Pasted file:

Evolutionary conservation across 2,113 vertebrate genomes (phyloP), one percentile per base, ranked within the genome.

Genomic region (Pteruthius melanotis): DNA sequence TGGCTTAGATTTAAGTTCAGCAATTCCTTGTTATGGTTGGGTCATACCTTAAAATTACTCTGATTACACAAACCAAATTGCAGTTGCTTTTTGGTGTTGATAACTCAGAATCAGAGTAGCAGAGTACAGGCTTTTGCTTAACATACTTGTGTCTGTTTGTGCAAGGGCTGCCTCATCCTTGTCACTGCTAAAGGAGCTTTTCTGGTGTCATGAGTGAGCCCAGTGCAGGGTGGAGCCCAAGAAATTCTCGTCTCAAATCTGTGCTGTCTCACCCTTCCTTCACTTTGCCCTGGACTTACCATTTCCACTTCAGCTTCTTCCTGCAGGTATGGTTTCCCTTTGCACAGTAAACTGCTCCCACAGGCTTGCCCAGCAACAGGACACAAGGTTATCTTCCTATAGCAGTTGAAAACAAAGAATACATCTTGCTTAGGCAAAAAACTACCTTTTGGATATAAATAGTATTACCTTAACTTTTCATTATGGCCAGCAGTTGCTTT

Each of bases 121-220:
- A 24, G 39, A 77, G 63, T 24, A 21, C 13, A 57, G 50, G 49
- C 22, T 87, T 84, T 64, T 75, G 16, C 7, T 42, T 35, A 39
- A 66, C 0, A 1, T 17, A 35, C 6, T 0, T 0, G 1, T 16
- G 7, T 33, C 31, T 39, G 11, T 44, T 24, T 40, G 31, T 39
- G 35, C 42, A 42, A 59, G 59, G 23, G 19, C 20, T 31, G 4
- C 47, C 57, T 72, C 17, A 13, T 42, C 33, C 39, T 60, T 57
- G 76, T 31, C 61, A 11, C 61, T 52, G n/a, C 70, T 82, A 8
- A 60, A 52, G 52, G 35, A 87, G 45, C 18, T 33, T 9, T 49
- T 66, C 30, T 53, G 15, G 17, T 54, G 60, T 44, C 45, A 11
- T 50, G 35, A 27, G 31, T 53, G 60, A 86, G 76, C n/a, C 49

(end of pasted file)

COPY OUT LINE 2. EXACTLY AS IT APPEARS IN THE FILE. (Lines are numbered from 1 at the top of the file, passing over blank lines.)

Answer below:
Genomic region (Pteruthius melanotis): DNA sequence TGGCTTAGATTTAAGTTCAGCAATTCCTTGTTATGGTTGGGTCATACCTTAAAATTACTCTGATTACACAAACCAAATTGCAGTTGCTTTTTGGTGTTGATAACTCAGAATCAGAGTAGCAGAGTACAGGCTTTTGCTTAACATACTTGTGTCTGTTTGTGCAAGGGCTGCCTCATCCTTGTCACTGCTAAAGGAGCTTTTCTGGTGTCATGAGTGAGCCCAGTGCAGGGTGGAGCCCAAGAAATTCTCGTCTCAAATCTGTGCTGTCTCACCCTTCCTTCACTTTGCCCTGGACTTACCATTTCCACTTCAGCTTCTTCCTGCAGGTATGGTTTCCCTTTGCACAGTAAACTGCTCCCACAGGCTTGCCCAGCAACAGGACACAAGGTTATCTTCCTATAGCAGTTGAAAACAAAGAATACATCTTGCTTAGGCAAAAAACTACCTTTTGGATATAAATAGTATTACCTTAACTTTTCATTATGGCCAGCAGTTGCTTT